Browsing Faculty of Social Science by Authors
Stories of Critical Moments Contributing to the Development of Applied Sport Psychology PractitionersWadsworth, Nick; McEwan, Hayley; Lafferty, Moira; Eubank, Martin; Tod, David; University of Bolton; University of the West of Scotland; University of Chester; Liverpool John Moores; Liverpool John MooresThis study explored the stories of critical moments experienced by applied sport psychology practitioners. The 13 recruited practitioners (eight male and five female) were in different stages of their development (trainee, neophyte, and experienced) and were asked to tell one story about a critical moment that significantly contributed to their development as applied practitioners. Narrative analysis was used to explore the stories of critical moments. Four distinct narrative structures were evident; Re-birth, Rags to Riches, Tragedy, and The Quest. There was one consistent narrative feature that supported these plots: critical moments contribute towards an alignment between a practitioner’s beliefs and behaviour, which supports the development of a congruent philosophy of practice and the environment they choose to work within. We recommend future research, such as the use of narrative analysis to explore alternative narrative structures and the investigation of successful and unsuccessful consultancy experiences.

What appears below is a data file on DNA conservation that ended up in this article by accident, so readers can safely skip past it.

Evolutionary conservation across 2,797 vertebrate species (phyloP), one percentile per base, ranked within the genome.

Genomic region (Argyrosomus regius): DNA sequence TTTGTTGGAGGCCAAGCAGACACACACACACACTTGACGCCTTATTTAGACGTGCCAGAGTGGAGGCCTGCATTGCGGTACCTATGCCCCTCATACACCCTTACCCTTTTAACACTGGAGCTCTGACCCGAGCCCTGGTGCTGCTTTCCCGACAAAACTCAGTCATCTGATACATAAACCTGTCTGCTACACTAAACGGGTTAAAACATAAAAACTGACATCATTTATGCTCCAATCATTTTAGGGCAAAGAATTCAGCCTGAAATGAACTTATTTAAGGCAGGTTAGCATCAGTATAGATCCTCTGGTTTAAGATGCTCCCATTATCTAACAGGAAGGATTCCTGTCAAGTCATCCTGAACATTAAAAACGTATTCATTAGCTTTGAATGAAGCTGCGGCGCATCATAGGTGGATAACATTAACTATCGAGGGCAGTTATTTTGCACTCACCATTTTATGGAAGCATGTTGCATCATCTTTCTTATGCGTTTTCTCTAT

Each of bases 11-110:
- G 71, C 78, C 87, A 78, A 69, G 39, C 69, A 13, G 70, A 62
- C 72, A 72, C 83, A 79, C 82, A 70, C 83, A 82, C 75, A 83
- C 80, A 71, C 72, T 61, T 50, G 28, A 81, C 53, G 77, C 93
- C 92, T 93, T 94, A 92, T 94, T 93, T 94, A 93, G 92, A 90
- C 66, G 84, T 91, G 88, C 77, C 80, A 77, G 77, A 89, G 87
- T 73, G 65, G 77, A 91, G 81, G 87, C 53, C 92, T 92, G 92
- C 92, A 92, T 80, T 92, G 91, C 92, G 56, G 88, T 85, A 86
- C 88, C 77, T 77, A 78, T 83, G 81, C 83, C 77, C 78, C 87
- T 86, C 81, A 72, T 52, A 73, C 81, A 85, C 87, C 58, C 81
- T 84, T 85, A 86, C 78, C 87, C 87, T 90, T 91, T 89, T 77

A Systematic Review Exploring the Reflective Accounts of Applied Sport Psychology PractitionersWadsworth, Nick; McEwan, Hayley; Lafferty, Moira; Tod, David; Eubank, Martin; University of Bolton; University of the West of Scotland; University of Chester; Liverpool John Moores (Taylor and Francis, 2021-10-12)This systematic review explores the reflective accounts of applied sport psychology practitioners. The aim of this review was to synthesize the reflective accounts of applied sport psychology practitioners and highlight common themes that provide focus to their reflective practice. The insight into current progress on reflective content in applied sport psychology provides a foundation to build on as we continue to understand this topic. Following a systematic search of the literature, a total of 73 studies were included within the review, which were analyzed using thematic content analysis. Analysis of the reflective accounts resulted in the creation of nine higher-order themes: Process and Purpose of Reflective Practice; Ethical Practice; Supporting Person and Performer; Practitioner Individuation; Relationships with Clients; Cultural Awareness; Competence-Related Angst; Support of Practitioner Development; and Evaluating Practitioner Effectiveness. The review includes recommendations for future research, such as the use of narrative analysis to provide further insight into applied practitioners’ experiences. We also provide practical implications, which are tailored to match the specific demands of practitioners at different stages of development and include increased engagement in critical reflection for trainee practitioners and engaging with ‘critical friends’ to facilitate the process of meta-reflection for newly qualified practitioners.